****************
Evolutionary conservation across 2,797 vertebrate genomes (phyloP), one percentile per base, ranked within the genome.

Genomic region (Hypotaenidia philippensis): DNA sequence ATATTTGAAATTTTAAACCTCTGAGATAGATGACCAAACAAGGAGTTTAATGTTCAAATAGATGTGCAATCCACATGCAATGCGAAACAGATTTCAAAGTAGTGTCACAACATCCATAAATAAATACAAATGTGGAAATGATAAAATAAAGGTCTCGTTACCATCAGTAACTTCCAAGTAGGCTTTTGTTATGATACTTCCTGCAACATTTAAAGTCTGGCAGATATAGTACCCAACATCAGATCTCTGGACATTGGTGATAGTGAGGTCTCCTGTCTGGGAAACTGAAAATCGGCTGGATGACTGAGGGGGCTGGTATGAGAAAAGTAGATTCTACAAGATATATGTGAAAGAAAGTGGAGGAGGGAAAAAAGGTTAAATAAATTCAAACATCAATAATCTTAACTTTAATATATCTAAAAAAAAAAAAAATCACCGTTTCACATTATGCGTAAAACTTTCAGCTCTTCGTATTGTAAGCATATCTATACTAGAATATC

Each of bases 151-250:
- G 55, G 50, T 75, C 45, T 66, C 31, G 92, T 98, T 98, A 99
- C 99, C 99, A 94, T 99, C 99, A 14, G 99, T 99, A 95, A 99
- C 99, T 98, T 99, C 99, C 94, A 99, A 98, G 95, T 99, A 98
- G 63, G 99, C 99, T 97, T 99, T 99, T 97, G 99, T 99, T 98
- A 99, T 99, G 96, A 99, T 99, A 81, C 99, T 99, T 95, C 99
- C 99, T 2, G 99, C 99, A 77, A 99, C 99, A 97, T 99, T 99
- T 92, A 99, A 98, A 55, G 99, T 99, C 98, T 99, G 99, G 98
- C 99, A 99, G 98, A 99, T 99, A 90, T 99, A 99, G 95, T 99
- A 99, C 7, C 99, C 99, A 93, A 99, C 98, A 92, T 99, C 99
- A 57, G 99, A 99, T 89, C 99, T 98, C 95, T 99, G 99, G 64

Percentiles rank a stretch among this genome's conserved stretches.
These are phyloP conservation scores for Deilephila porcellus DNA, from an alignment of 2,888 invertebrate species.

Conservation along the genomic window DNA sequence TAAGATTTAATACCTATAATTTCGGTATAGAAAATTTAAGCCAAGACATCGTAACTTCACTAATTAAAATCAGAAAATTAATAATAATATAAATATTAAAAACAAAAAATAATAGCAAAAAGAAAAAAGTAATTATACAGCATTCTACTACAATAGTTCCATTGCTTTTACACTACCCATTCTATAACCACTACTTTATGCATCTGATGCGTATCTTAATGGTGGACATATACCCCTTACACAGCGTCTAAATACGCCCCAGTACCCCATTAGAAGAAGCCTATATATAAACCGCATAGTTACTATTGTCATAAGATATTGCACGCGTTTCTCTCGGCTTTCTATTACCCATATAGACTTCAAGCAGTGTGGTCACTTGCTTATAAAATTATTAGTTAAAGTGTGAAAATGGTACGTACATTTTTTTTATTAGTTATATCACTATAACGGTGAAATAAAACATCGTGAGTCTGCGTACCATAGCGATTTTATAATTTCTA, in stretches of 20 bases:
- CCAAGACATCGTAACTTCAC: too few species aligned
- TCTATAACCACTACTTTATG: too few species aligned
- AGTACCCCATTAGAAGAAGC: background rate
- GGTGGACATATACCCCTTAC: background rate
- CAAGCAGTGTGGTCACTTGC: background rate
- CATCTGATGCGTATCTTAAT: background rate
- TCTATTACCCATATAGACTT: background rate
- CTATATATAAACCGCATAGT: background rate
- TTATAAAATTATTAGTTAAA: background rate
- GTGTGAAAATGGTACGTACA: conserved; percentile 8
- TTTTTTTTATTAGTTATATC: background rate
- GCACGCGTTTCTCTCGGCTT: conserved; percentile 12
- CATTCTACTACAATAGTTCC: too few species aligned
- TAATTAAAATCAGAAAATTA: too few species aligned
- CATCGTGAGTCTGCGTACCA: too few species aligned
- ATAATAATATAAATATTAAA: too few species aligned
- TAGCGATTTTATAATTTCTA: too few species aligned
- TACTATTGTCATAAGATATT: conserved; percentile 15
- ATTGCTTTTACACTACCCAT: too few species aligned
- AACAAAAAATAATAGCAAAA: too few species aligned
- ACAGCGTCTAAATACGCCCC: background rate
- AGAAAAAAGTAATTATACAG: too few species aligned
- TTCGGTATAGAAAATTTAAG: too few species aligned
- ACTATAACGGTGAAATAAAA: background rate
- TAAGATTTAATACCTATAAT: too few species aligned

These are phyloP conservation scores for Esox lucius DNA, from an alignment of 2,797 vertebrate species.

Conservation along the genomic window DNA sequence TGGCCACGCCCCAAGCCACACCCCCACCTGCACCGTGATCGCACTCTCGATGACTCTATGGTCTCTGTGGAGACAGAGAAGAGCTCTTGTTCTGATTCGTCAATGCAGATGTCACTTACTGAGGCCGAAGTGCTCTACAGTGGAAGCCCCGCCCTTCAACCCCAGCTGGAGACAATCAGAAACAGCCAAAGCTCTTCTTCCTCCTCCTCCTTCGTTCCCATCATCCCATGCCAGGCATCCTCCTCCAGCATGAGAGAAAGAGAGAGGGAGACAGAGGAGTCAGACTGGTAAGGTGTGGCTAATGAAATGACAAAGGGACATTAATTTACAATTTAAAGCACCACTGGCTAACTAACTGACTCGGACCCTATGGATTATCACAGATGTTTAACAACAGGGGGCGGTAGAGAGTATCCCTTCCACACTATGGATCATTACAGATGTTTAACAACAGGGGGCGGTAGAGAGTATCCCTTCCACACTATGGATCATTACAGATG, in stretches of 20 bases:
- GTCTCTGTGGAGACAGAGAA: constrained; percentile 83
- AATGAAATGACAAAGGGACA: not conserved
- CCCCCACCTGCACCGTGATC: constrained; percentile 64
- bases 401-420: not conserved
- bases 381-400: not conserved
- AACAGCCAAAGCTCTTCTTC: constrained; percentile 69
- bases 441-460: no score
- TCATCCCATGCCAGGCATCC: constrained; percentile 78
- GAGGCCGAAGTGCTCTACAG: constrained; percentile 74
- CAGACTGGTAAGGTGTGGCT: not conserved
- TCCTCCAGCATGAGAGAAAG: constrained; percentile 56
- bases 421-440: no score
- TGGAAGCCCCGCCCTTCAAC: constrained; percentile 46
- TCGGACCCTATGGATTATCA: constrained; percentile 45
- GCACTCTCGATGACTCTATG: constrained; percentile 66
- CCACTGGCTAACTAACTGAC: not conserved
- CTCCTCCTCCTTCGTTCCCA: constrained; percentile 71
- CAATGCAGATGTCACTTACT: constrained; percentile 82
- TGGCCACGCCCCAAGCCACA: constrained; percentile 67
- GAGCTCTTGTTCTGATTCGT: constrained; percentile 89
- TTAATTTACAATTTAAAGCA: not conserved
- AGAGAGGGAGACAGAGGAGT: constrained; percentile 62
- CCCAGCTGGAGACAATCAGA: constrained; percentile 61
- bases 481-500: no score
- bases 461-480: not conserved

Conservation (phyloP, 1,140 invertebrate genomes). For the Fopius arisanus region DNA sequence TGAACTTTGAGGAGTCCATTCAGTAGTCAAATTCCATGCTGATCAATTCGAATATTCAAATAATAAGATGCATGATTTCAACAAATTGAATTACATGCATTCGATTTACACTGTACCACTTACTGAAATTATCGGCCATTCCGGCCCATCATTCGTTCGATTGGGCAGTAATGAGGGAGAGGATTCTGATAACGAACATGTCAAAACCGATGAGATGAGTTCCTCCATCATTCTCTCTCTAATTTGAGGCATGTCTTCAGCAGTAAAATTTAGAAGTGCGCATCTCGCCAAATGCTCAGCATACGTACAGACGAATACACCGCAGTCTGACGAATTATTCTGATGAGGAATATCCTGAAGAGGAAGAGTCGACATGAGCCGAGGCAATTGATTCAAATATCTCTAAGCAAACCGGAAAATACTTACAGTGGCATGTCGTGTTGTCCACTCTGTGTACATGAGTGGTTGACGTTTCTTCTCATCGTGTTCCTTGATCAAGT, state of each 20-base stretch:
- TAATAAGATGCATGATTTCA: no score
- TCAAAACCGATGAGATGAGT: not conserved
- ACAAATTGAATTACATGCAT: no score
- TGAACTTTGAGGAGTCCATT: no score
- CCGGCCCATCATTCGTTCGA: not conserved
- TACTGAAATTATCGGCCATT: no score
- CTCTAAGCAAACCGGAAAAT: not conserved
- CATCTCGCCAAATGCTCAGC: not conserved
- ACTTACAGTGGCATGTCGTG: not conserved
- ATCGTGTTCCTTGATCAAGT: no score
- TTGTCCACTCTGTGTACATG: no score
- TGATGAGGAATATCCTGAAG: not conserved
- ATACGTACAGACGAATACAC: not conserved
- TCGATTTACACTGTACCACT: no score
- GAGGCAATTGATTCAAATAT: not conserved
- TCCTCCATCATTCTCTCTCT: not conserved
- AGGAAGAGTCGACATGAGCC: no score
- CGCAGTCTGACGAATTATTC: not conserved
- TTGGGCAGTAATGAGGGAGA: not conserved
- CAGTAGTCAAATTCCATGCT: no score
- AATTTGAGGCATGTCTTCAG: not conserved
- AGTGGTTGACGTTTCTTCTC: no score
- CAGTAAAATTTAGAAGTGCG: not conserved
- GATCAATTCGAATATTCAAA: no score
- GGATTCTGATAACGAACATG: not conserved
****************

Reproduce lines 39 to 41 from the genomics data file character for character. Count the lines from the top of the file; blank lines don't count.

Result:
- TTCGGTATAGAAAATTTAAG: too few species aligned
- ACTATAACGGTGAAATAAAA: background rate
- TAAGATTTAATACCTATAAT: too few species aligned